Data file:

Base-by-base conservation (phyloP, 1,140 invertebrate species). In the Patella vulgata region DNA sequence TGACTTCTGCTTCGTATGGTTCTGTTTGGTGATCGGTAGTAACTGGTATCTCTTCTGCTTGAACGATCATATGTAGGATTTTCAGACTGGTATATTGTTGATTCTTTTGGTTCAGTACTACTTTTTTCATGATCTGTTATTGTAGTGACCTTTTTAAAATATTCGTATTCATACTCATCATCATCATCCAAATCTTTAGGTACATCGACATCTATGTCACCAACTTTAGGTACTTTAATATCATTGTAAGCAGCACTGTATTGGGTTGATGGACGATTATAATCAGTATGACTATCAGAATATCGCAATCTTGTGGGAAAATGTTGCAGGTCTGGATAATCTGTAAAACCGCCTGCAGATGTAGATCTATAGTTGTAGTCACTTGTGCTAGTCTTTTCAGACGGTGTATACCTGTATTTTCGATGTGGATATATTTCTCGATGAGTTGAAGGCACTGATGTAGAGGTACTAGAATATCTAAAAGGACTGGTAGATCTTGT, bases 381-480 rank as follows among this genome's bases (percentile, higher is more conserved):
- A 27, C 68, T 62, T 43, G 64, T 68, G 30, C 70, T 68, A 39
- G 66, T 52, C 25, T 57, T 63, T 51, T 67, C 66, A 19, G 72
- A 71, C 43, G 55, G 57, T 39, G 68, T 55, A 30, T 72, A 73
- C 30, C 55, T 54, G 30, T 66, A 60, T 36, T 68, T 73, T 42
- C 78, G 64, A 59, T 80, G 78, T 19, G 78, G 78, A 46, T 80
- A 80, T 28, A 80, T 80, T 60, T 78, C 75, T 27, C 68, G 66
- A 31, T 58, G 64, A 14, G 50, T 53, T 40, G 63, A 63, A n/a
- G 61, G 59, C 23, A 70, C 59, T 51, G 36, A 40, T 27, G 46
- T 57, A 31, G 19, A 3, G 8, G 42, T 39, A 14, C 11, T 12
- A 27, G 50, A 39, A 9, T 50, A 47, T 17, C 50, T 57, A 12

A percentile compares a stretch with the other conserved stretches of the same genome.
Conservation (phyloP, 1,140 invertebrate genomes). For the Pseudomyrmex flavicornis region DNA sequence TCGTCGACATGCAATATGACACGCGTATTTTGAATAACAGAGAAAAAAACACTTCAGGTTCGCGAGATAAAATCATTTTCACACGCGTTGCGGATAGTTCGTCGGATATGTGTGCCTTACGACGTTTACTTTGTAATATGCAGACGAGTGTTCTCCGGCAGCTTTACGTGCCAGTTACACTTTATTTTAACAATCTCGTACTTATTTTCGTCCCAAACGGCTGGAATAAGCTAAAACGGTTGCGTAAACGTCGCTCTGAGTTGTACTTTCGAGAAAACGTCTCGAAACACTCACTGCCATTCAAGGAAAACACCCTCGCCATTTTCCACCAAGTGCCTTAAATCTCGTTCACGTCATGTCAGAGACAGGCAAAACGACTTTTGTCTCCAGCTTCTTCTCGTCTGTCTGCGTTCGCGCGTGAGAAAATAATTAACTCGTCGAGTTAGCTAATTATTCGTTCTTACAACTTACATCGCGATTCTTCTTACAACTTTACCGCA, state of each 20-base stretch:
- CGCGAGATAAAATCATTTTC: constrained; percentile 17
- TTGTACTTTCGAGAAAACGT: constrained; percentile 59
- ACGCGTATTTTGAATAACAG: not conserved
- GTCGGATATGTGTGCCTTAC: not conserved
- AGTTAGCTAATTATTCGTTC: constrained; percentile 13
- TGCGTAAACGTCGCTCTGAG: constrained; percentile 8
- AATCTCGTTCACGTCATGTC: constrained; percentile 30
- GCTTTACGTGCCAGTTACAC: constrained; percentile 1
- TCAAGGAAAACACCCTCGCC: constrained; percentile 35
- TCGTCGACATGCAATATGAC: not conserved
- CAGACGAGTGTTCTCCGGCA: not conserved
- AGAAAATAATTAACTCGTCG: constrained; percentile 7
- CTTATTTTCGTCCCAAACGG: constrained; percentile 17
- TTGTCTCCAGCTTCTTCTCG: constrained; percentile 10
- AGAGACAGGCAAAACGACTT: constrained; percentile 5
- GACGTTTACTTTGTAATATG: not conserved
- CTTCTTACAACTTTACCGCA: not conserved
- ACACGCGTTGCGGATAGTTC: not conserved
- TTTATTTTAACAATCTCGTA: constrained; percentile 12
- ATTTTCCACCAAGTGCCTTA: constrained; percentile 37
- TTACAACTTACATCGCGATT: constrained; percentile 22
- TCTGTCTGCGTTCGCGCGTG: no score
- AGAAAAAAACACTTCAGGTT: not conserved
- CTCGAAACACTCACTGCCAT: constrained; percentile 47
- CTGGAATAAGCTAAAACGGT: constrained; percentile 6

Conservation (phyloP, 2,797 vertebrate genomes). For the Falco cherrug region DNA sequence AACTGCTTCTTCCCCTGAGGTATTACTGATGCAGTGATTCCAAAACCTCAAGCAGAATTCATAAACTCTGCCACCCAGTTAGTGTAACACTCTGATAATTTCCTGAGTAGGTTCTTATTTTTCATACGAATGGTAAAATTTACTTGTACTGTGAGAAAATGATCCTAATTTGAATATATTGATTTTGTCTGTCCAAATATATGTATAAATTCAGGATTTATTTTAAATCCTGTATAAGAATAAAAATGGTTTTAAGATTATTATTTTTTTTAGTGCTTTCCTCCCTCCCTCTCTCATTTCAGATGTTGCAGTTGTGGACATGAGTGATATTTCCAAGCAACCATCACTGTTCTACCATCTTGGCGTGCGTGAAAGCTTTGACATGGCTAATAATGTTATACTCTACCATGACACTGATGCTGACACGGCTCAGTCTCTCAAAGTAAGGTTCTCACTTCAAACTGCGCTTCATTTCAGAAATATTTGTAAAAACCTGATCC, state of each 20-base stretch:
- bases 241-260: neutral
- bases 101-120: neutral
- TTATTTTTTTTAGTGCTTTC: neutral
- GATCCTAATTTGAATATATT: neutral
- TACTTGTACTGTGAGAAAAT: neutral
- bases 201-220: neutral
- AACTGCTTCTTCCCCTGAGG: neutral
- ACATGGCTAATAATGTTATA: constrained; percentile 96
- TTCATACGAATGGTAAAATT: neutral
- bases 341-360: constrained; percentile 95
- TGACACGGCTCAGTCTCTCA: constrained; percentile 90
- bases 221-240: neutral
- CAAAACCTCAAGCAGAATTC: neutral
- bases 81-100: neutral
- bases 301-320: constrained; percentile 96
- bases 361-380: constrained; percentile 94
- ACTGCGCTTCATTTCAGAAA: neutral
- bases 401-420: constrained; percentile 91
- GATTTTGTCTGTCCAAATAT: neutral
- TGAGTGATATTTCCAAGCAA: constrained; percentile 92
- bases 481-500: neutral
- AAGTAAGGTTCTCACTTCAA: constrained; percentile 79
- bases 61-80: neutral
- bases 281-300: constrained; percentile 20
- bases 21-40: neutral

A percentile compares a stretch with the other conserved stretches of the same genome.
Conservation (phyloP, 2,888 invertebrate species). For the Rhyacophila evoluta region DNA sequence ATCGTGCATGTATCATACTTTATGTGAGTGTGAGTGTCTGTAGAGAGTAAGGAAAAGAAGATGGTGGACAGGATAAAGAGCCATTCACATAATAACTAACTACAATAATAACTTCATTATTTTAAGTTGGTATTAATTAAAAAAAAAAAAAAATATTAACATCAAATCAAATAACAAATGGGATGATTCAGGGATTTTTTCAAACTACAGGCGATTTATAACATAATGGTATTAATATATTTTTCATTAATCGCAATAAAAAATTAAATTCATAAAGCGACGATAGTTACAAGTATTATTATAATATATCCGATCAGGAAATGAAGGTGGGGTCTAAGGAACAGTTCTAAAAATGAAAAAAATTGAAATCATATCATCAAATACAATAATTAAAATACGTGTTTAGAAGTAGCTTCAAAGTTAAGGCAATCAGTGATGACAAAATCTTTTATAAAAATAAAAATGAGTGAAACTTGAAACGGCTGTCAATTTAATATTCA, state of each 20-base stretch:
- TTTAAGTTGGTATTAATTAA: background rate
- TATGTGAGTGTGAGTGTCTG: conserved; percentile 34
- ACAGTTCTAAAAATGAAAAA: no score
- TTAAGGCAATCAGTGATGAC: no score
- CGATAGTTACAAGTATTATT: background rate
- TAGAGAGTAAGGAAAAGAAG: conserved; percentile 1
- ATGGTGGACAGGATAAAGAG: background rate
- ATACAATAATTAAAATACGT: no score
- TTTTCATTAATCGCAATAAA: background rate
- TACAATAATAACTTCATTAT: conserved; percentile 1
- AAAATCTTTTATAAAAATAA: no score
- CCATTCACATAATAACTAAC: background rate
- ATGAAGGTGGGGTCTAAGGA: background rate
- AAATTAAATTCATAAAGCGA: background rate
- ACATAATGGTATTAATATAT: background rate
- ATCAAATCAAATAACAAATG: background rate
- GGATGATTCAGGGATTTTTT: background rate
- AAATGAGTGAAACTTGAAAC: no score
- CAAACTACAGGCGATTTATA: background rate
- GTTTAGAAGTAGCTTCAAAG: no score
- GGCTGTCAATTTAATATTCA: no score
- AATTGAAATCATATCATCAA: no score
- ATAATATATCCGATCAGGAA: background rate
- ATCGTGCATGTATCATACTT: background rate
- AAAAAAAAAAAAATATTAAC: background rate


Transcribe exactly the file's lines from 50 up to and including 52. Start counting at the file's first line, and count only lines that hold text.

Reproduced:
- TGACACGGCTCAGTCTCTCA: constrained; percentile 90
- bases 221-240: neutral
- CAAAACCTCAAGCAGAATTC: neutral